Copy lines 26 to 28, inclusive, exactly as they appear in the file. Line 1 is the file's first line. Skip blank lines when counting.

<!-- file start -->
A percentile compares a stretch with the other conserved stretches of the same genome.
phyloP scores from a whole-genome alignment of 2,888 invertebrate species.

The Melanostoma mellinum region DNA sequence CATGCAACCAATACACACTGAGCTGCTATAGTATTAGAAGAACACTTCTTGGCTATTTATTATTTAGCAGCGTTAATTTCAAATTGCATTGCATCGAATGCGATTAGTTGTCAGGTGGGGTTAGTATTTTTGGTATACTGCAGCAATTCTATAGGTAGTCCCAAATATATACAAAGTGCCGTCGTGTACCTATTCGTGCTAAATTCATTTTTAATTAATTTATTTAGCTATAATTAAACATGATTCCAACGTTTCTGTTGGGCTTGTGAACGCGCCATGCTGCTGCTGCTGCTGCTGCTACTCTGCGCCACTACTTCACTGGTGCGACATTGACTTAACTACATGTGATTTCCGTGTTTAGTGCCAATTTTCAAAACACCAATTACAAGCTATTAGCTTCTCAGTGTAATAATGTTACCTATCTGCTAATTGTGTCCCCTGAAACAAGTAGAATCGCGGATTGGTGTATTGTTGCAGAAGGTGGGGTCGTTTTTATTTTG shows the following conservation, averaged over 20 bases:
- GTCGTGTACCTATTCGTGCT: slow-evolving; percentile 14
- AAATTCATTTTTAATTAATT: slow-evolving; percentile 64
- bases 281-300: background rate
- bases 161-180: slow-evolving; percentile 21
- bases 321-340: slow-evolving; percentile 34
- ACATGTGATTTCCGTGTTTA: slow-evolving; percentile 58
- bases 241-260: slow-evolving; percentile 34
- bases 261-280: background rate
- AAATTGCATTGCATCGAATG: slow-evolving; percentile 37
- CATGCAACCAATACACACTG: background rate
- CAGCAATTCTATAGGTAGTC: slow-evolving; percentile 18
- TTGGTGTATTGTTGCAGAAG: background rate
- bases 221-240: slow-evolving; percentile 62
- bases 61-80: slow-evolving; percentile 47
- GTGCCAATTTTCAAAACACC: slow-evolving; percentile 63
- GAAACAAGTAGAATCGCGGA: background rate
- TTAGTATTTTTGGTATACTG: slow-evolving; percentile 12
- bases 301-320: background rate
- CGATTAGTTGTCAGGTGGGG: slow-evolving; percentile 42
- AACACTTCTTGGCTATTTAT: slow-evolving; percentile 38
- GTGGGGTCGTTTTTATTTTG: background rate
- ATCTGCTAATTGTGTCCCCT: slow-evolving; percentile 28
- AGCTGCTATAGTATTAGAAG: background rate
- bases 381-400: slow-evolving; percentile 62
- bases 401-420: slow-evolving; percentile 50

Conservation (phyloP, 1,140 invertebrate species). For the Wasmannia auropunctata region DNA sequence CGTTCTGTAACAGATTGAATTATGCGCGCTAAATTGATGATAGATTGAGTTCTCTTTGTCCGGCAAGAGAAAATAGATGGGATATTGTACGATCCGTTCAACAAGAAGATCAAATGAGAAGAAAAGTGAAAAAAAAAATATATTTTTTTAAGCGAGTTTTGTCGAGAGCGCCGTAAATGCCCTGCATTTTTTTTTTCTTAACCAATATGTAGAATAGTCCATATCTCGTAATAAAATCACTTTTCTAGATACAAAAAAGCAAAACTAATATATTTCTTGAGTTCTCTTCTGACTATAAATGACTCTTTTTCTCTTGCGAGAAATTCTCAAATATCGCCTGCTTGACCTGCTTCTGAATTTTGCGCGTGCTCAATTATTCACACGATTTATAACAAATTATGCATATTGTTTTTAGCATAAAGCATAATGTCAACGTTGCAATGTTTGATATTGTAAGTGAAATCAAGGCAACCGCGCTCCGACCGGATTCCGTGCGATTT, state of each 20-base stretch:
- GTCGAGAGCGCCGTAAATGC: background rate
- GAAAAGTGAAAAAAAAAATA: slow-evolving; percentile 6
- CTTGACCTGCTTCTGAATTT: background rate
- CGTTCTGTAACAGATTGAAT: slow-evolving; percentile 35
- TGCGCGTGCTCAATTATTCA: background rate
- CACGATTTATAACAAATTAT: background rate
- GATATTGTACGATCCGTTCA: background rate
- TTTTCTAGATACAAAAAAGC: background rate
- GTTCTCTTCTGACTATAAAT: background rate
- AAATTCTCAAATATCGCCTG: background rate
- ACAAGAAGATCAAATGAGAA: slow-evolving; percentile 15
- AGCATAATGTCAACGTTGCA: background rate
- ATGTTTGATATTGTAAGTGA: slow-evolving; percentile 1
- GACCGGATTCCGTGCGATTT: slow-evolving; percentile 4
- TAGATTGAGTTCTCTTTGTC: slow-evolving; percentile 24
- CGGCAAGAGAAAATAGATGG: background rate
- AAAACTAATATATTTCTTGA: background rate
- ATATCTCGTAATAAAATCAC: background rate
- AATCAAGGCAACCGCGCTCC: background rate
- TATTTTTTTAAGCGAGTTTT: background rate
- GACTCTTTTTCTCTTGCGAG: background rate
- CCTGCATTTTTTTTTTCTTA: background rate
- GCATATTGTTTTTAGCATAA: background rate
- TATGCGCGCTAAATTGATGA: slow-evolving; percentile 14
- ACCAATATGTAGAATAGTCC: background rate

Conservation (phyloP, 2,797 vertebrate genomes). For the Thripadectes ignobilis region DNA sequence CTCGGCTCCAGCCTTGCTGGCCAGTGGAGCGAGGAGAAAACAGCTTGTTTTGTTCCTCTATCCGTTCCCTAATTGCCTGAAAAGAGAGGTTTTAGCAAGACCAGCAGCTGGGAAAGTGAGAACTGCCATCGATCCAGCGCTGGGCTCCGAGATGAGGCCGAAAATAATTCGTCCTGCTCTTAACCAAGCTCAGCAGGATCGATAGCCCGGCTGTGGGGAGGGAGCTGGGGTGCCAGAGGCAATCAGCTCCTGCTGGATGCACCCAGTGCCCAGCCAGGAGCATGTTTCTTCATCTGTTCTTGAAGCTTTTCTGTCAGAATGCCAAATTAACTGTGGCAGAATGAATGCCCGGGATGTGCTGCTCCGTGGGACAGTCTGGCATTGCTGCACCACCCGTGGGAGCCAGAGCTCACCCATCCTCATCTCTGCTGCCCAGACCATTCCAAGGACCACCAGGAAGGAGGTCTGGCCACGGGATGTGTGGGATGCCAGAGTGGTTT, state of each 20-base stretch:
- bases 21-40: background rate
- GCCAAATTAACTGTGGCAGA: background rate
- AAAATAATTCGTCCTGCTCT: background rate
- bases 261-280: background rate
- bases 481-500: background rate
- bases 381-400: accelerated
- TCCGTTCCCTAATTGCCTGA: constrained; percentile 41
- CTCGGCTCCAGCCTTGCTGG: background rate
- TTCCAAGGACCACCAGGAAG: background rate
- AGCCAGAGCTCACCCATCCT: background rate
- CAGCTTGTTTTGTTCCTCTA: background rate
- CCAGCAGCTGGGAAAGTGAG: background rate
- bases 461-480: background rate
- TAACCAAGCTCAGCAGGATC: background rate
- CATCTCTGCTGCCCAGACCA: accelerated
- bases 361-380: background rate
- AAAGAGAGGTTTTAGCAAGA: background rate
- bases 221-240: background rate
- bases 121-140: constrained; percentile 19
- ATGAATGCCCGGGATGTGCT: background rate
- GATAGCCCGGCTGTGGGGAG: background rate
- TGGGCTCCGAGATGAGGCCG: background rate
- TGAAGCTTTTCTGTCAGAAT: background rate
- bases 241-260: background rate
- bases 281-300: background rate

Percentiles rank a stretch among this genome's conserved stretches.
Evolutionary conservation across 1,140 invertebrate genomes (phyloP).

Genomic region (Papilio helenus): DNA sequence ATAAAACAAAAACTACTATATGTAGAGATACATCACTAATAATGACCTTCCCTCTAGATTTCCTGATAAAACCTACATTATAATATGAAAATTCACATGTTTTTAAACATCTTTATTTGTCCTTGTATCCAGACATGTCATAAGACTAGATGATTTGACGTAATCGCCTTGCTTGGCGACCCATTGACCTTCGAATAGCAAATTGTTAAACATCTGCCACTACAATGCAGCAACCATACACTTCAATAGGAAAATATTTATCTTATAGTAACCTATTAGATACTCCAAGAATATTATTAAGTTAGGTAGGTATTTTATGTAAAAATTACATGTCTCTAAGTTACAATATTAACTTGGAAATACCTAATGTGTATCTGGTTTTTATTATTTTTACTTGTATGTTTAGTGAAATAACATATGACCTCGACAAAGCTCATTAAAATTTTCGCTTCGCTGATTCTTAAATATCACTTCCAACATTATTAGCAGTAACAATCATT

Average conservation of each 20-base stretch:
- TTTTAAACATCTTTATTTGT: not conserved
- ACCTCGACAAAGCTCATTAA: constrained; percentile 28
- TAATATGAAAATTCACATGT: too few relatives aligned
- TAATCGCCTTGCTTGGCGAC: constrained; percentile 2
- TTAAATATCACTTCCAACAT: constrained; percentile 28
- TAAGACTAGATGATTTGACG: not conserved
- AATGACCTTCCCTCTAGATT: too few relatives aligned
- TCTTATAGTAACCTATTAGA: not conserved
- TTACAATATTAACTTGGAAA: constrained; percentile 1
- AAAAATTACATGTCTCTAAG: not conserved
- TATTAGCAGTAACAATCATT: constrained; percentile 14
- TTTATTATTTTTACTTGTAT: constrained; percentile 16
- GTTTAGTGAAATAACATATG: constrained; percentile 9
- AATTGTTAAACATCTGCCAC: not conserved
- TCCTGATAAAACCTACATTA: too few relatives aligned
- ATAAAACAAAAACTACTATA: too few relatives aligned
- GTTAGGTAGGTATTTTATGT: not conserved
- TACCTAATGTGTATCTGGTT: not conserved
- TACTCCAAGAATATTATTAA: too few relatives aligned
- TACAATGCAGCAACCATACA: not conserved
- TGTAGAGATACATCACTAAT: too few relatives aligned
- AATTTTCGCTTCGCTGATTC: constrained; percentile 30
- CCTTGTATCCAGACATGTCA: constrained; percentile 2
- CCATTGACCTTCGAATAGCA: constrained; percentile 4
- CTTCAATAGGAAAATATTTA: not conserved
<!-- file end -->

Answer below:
- AGCTGCTATAGTATTAGAAG: background rate
- bases 381-400: slow-evolving; percentile 62
- bases 401-420: slow-evolving; percentile 50